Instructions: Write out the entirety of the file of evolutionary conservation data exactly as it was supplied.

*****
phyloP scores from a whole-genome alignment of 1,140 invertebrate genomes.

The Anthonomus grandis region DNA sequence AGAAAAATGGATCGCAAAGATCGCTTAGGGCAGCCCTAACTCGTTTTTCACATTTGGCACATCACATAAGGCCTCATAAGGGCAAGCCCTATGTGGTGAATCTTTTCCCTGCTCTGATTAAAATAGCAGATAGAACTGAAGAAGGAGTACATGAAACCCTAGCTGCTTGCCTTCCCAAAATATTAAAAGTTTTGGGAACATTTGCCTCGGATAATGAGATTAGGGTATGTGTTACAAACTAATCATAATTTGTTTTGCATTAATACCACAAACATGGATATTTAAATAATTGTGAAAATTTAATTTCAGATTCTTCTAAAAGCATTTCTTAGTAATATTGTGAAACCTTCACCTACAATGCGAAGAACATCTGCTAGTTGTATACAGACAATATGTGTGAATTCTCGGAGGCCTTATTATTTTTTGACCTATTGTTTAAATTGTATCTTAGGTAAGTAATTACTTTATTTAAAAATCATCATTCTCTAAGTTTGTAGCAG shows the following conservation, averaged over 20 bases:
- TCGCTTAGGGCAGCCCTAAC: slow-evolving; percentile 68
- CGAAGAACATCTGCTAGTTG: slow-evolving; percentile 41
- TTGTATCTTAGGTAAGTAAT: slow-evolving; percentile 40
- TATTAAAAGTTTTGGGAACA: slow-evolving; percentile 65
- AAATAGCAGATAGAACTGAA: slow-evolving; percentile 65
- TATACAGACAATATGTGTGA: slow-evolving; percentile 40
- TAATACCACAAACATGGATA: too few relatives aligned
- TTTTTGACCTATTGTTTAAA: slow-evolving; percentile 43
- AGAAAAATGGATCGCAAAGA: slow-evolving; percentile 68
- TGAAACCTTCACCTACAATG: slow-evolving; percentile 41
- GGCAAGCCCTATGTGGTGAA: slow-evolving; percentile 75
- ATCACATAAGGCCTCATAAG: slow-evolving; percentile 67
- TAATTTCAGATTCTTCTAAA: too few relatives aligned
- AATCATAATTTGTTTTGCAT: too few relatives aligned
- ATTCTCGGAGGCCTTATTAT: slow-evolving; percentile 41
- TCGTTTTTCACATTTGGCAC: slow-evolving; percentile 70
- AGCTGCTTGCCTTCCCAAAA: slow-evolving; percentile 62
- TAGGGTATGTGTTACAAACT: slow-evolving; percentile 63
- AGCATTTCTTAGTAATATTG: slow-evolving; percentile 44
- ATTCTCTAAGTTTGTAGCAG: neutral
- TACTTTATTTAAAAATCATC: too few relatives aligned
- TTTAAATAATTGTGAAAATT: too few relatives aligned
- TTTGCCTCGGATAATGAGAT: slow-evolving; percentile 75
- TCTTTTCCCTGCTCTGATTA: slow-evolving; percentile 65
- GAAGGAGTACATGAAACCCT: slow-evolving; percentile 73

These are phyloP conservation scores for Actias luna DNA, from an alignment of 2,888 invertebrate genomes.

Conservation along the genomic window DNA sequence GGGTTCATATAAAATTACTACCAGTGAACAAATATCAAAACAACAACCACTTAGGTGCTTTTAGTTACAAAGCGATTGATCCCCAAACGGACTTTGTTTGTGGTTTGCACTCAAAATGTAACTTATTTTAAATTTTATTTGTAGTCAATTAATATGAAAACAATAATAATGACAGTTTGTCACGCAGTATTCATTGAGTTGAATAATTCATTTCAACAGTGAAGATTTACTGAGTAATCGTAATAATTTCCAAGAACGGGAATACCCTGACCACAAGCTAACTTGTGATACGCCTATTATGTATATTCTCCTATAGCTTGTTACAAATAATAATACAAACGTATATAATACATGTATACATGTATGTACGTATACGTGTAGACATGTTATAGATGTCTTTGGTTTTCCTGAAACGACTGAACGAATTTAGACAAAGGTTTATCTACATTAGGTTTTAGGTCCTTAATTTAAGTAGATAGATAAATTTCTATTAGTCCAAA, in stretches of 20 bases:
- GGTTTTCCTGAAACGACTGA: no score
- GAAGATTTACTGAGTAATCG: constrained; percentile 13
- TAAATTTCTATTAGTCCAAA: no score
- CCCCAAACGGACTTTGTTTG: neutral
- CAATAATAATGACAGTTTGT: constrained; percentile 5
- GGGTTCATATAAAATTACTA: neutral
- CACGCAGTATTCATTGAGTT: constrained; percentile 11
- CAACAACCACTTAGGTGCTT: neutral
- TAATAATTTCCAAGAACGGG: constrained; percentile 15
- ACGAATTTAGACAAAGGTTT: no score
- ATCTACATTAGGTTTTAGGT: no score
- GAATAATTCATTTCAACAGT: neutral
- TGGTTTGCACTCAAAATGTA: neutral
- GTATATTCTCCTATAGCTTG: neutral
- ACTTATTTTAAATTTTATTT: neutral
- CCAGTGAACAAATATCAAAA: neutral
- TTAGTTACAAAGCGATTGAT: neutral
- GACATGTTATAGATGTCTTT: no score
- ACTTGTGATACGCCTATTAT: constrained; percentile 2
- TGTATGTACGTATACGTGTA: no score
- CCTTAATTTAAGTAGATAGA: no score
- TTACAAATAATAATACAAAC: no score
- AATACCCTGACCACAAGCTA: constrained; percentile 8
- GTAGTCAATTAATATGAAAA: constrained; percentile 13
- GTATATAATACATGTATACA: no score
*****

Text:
phyloP scores from a whole-genome alignment of 1,140 invertebrate genomes.

The Anthonomus grandis region DNA sequence AGAAAAATGGATCGCAAAGATCGCTTAGGGCAGCCCTAACTCGTTTTTCACATTTGGCACATCACATAAGGCCTCATAAGGGCAAGCCCTATGTGGTGAATCTTTTCCCTGCTCTGATTAAAATAGCAGATAGAACTGAAGAAGGAGTACATGAAACCCTAGCTGCTTGCCTTCCCAAAATATTAAAAGTTTTGGGAACATTTGCCTCGGATAATGAGATTAGGGTATGTGTTACAAACTAATCATAATTTGTTTTGCATTAATACCACAAACATGGATATTTAAATAATTGTGAAAATTTAATTTCAGATTCTTCTAAAAGCATTTCTTAGTAATATTGTGAAACCTTCACCTACAATGCGAAGAACATCTGCTAGTTGTATACAGACAATATGTGTGAATTCTCGGAGGCCTTATTATTTTTTGACCTATTGTTTAAATTGTATCTTAGGTAAGTAATTACTTTATTTAAAAATCATCATTCTCTAAGTTTGTAGCAG shows the following conservation, averaged over 20 bases:
- TCGCTTAGGGCAGCCCTAAC: slow-evolving; percentile 68
- CGAAGAACATCTGCTAGTTG: slow-evolving; percentile 41
- TTGTATCTTAGGTAAGTAAT: slow-evolving; percentile 40
- TATTAAAAGTTTTGGGAACA: slow-evolving; percentile 65
- AAATAGCAGATAGAACTGAA: slow-evolving; percentile 65
- TATACAGACAATATGTGTGA: slow-evolving; percentile 40
- TAATACCACAAACATGGATA: too few relatives aligned
- TTTTTGACCTATTGTTTAAA: slow-evolving; percentile 43
- AGAAAAATGGATCGCAAAGA: slow-evolving; percentile 68
- TGAAACCTTCACCTACAATG: slow-evolving; percentile 41
- GGCAAGCCCTATGTGGTGAA: slow-evolving; percentile 75
- ATCACATAAGGCCTCATAAG: slow-evolving; percentile 67
- TAATTTCAGATTCTTCTAAA: too few relatives aligned
- AATCATAATTTGTTTTGCAT: too few relatives aligned
- ATTCTCGGAGGCCTTATTAT: slow-evolving; percentile 41
- TCGTTTTTCACATTTGGCAC: slow-evolving; percentile 70
- AGCTGCTTGCCTTCCCAAAA: slow-evolving; percentile 62
- TAGGGTATGTGTTACAAACT: slow-evolving; percentile 63
- AGCATTTCTTAGTAATATTG: slow-evolving; percentile 44
- ATTCTCTAAGTTTGTAGCAG: neutral
- TACTTTATTTAAAAATCATC: too few relatives aligned
- TTTAAATAATTGTGAAAATT: too few relatives aligned
- TTTGCCTCGGATAATGAGAT: slow-evolving; percentile 75
- TCTTTTCCCTGCTCTGATTA: slow-evolving; percentile 65
- GAAGGAGTACATGAAACCCT: slow-evolving; percentile 73

These are phyloP conservation scores for Actias luna DNA, from an alignment of 2,888 invertebrate genomes.

Conservation along the genomic window DNA sequence GGGTTCATATAAAATTACTACCAGTGAACAAATATCAAAACAACAACCACTTAGGTGCTTTTAGTTACAAAGCGATTGATCCCCAAACGGACTTTGTTTGTGGTTTGCACTCAAAATGTAACTTATTTTAAATTTTATTTGTAGTCAATTAATATGAAAACAATAATAATGACAGTTTGTCACGCAGTATTCATTGAGTTGAATAATTCATTTCAACAGTGAAGATTTACTGAGTAATCGTAATAATTTCCAAGAACGGGAATACCCTGACCACAAGCTAACTTGTGATACGCCTATTATGTATATTCTCCTATAGCTTGTTACAAATAATAATACAAACGTATATAATACATGTATACATGTATGTACGTATACGTGTAGACATGTTATAGATGTCTTTGGTTTTCCTGAAACGACTGAACGAATTTAGACAAAGGTTTATCTACATTAGGTTTTAGGTCCTTAATTTAAGTAGATAGATAAATTTCTATTAGTCCAAA, in stretches of 20 bases:
- GGTTTTCCTGAAACGACTGA: no score
- GAAGATTTACTGAGTAATCG: constrained; percentile 13
- TAAATTTCTATTAGTCCAAA: no score
- CCCCAAACGGACTTTGTTTG: neutral
- CAATAATAATGACAGTTTGT: constrained; percentile 5
- GGGTTCATATAAAATTACTA: neutral
- CACGCAGTATTCATTGAGTT: constrained; percentile 11
- CAACAACCACTTAGGTGCTT: neutral
- TAATAATTTCCAAGAACGGG: constrained; percentile 15
- ACGAATTTAGACAAAGGTTT: no score
- ATCTACATTAGGTTTTAGGT: no score
- GAATAATTCATTTCAACAGT: neutral
- TGGTTTGCACTCAAAATGTA: neutral
- GTATATTCTCCTATAGCTTG: neutral
- ACTTATTTTAAATTTTATTT: neutral
- CCAGTGAACAAATATCAAAA: neutral
- TTAGTTACAAAGCGATTGAT: neutral
- GACATGTTATAGATGTCTTT: no score
- ACTTGTGATACGCCTATTAT: constrained; percentile 2
- TGTATGTACGTATACGTGTA: no score
- CCTTAATTTAAGTAGATAGA: no score
- TTACAAATAATAATACAAAC: no score
- AATACCCTGACCACAAGCTA: constrained; percentile 8
- GTAGTCAATTAATATGAAAA: constrained; percentile 13
- GTATATAATACATGTATACA: no score